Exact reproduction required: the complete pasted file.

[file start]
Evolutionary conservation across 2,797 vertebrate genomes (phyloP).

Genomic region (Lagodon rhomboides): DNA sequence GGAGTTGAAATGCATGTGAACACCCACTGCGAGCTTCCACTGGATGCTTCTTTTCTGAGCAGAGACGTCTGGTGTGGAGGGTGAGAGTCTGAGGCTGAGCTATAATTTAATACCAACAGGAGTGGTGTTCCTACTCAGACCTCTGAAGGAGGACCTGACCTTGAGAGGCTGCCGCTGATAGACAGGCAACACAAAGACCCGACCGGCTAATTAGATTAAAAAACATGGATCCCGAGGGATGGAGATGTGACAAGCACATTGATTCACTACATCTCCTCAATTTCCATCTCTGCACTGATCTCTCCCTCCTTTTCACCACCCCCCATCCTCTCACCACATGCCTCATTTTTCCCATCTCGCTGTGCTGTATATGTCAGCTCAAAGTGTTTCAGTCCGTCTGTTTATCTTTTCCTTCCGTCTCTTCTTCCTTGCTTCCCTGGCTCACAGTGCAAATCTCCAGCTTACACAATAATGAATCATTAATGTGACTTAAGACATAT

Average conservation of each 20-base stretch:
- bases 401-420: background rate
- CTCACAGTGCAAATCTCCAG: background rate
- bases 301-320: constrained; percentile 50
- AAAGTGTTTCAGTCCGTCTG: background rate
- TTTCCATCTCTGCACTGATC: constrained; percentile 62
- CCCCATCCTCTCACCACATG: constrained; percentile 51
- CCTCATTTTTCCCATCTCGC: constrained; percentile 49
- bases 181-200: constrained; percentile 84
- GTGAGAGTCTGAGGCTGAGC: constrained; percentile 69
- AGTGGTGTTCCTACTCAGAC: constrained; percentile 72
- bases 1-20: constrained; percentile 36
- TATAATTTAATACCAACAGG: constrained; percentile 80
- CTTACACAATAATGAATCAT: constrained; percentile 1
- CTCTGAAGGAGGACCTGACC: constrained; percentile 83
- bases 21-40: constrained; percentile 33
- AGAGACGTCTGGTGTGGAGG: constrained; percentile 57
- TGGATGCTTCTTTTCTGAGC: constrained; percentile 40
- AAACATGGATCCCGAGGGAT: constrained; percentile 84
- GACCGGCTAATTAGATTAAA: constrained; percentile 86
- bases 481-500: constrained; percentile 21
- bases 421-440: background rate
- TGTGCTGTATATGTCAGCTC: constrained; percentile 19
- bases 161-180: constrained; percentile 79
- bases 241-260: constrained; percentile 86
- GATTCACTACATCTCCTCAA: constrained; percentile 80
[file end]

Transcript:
Evolutionary conservation across 2,797 vertebrate genomes (phyloP).

Genomic region (Lagodon rhomboides): DNA sequence GGAGTTGAAATGCATGTGAACACCCACTGCGAGCTTCCACTGGATGCTTCTTTTCTGAGCAGAGACGTCTGGTGTGGAGGGTGAGAGTCTGAGGCTGAGCTATAATTTAATACCAACAGGAGTGGTGTTCCTACTCAGACCTCTGAAGGAGGACCTGACCTTGAGAGGCTGCCGCTGATAGACAGGCAACACAAAGACCCGACCGGCTAATTAGATTAAAAAACATGGATCCCGAGGGATGGAGATGTGACAAGCACATTGATTCACTACATCTCCTCAATTTCCATCTCTGCACTGATCTCTCCCTCCTTTTCACCACCCCCCATCCTCTCACCACATGCCTCATTTTTCCCATCTCGCTGTGCTGTATATGTCAGCTCAAAGTGTTTCAGTCCGTCTGTTTATCTTTTCCTTCCGTCTCTTCTTCCTTGCTTCCCTGGCTCACAGTGCAAATCTCCAGCTTACACAATAATGAATCATTAATGTGACTTAAGACATAT

Average conservation of each 20-base stretch:
- bases 401-420: background rate
- CTCACAGTGCAAATCTCCAG: background rate
- bases 301-320: constrained; percentile 50
- AAAGTGTTTCAGTCCGTCTG: background rate
- TTTCCATCTCTGCACTGATC: constrained; percentile 62
- CCCCATCCTCTCACCACATG: constrained; percentile 51
- CCTCATTTTTCCCATCTCGC: constrained; percentile 49
- bases 181-200: constrained; percentile 84
- GTGAGAGTCTGAGGCTGAGC: constrained; percentile 69
- AGTGGTGTTCCTACTCAGAC: constrained; percentile 72
- bases 1-20: constrained; percentile 36
- TATAATTTAATACCAACAGG: constrained; percentile 80
- CTTACACAATAATGAATCAT: constrained; percentile 1
- CTCTGAAGGAGGACCTGACC: constrained; percentile 83
- bases 21-40: constrained; percentile 33
- AGAGACGTCTGGTGTGGAGG: constrained; percentile 57
- TGGATGCTTCTTTTCTGAGC: constrained; percentile 40
- AAACATGGATCCCGAGGGAT: constrained; percentile 84
- GACCGGCTAATTAGATTAAA: constrained; percentile 86
- bases 481-500: constrained; percentile 21
- bases 421-440: background rate
- TGTGCTGTATATGTCAGCTC: constrained; percentile 19
- bases 161-180: constrained; percentile 79
- bases 241-260: constrained; percentile 86
- GATTCACTACATCTCCTCAA: constrained; percentile 80